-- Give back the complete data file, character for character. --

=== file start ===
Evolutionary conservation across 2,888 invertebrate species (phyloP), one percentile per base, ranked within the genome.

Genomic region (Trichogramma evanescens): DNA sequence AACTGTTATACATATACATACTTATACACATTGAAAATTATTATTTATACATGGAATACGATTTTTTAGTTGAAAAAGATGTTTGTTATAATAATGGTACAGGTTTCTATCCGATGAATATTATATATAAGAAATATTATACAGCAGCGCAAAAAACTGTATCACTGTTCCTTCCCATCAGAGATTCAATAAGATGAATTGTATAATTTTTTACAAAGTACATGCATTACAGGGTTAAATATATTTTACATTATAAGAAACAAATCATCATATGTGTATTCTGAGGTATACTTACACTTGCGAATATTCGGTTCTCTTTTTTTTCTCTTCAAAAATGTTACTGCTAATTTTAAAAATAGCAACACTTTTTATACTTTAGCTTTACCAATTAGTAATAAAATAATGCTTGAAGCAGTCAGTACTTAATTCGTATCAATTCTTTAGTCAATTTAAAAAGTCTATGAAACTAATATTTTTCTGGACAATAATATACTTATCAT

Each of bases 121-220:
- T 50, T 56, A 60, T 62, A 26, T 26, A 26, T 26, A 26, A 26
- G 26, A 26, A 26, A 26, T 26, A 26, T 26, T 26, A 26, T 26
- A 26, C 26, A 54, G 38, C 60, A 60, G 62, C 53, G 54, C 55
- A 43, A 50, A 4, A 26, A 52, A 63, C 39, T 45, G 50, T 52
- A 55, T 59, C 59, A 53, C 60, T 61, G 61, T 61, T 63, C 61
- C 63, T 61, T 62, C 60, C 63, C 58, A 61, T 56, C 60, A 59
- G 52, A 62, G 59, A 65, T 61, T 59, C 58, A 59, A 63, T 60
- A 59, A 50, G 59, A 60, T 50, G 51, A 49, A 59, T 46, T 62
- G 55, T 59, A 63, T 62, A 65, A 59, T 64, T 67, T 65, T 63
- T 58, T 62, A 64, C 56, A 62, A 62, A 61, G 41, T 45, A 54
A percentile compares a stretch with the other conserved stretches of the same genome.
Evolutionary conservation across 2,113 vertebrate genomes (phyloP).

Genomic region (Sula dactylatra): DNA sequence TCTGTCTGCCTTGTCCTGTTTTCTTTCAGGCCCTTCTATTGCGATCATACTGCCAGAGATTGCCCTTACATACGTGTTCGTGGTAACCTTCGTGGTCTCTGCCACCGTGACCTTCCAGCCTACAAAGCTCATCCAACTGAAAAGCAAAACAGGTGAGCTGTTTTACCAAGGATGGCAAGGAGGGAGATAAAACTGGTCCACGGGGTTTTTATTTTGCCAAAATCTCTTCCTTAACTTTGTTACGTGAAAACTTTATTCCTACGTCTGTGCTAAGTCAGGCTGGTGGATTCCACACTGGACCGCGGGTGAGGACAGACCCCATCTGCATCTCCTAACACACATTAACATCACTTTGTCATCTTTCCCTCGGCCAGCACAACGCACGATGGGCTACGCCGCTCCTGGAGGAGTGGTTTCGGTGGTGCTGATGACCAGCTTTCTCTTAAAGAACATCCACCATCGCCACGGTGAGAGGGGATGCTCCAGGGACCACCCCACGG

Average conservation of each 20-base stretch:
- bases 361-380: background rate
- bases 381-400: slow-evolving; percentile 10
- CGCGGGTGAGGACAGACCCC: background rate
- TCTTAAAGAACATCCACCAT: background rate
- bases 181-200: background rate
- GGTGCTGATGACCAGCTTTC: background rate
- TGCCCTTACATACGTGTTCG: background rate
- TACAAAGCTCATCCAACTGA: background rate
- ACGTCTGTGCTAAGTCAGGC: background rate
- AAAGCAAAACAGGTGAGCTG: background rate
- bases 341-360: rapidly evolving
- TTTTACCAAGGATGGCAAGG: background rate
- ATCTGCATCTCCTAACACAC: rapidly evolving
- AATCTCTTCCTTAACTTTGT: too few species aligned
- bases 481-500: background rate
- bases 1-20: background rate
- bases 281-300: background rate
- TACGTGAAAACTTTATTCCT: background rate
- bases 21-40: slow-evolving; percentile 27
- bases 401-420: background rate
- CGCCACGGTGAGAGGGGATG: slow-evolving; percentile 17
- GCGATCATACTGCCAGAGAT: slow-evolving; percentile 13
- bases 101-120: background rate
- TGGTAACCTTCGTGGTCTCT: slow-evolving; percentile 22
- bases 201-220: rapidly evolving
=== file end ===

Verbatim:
Evolutionary conservation across 2,888 invertebrate species (phyloP), one percentile per base, ranked within the genome.

Genomic region (Trichogramma evanescens): DNA sequence AACTGTTATACATATACATACTTATACACATTGAAAATTATTATTTATACATGGAATACGATTTTTTAGTTGAAAAAGATGTTTGTTATAATAATGGTACAGGTTTCTATCCGATGAATATTATATATAAGAAATATTATACAGCAGCGCAAAAAACTGTATCACTGTTCCTTCCCATCAGAGATTCAATAAGATGAATTGTATAATTTTTTACAAAGTACATGCATTACAGGGTTAAATATATTTTACATTATAAGAAACAAATCATCATATGTGTATTCTGAGGTATACTTACACTTGCGAATATTCGGTTCTCTTTTTTTTCTCTTCAAAAATGTTACTGCTAATTTTAAAAATAGCAACACTTTTTATACTTTAGCTTTACCAATTAGTAATAAAATAATGCTTGAAGCAGTCAGTACTTAATTCGTATCAATTCTTTAGTCAATTTAAAAAGTCTATGAAACTAATATTTTTCTGGACAATAATATACTTATCAT

Each of bases 121-220:
- T 50, T 56, A 60, T 62, A 26, T 26, A 26, T 26, A 26, A 26
- G 26, A 26, A 26, A 26, T 26, A 26, T 26, T 26, A 26, T 26
- A 26, C 26, A 54, G 38, C 60, A 60, G 62, C 53, G 54, C 55
- A 43, A 50, A 4, A 26, A 52, A 63, C 39, T 45, G 50, T 52
- A 55, T 59, C 59, A 53, C 60, T 61, G 61, T 61, T 63, C 61
- C 63, T 61, T 62, C 60, C 63, C 58, A 61, T 56, C 60, A 59
- G 52, A 62, G 59, A 65, T 61, T 59, C 58, A 59, A 63, T 60
- A 59, A 50, G 59, A 60, T 50, G 51, A 49, A 59, T 46, T 62
- G 55, T 59, A 63, T 62, A 65, A 59, T 64, T 67, T 65, T 63
- T 58, T 62, A 64, C 56, A 62, A 62, A 61, G 41, T 45, A 54
A percentile compares a stretch with the other conserved stretches of the same genome.
Evolutionary conservation across 2,113 vertebrate genomes (phyloP).

Genomic region (Sula dactylatra): DNA sequence TCTGTCTGCCTTGTCCTGTTTTCTTTCAGGCCCTTCTATTGCGATCATACTGCCAGAGATTGCCCTTACATACGTGTTCGTGGTAACCTTCGTGGTCTCTGCCACCGTGACCTTCCAGCCTACAAAGCTCATCCAACTGAAAAGCAAAACAGGTGAGCTGTTTTACCAAGGATGGCAAGGAGGGAGATAAAACTGGTCCACGGGGTTTTTATTTTGCCAAAATCTCTTCCTTAACTTTGTTACGTGAAAACTTTATTCCTACGTCTGTGCTAAGTCAGGCTGGTGGATTCCACACTGGACCGCGGGTGAGGACAGACCCCATCTGCATCTCCTAACACACATTAACATCACTTTGTCATCTTTCCCTCGGCCAGCACAACGCACGATGGGCTACGCCGCTCCTGGAGGAGTGGTTTCGGTGGTGCTGATGACCAGCTTTCTCTTAAAGAACATCCACCATCGCCACGGTGAGAGGGGATGCTCCAGGGACCACCCCACGG

Average conservation of each 20-base stretch:
- bases 361-380: background rate
- bases 381-400: slow-evolving; percentile 10
- CGCGGGTGAGGACAGACCCC: background rate
- TCTTAAAGAACATCCACCAT: background rate
- bases 181-200: background rate
- GGTGCTGATGACCAGCTTTC: background rate
- TGCCCTTACATACGTGTTCG: background rate
- TACAAAGCTCATCCAACTGA: background rate
- ACGTCTGTGCTAAGTCAGGC: background rate
- AAAGCAAAACAGGTGAGCTG: background rate
- bases 341-360: rapidly evolving
- TTTTACCAAGGATGGCAAGG: background rate
- ATCTGCATCTCCTAACACAC: rapidly evolving
- AATCTCTTCCTTAACTTTGT: too few species aligned
- bases 481-500: background rate
- bases 1-20: background rate
- bases 281-300: background rate
- TACGTGAAAACTTTATTCCT: background rate
- bases 21-40: slow-evolving; percentile 27
- bases 401-420: background rate
- CGCCACGGTGAGAGGGGATG: slow-evolving; percentile 17
- GCGATCATACTGCCAGAGAT: slow-evolving; percentile 13
- bases 101-120: background rate
- TGGTAACCTTCGTGGTCTCT: slow-evolving; percentile 22
- bases 201-220: rapidly evolving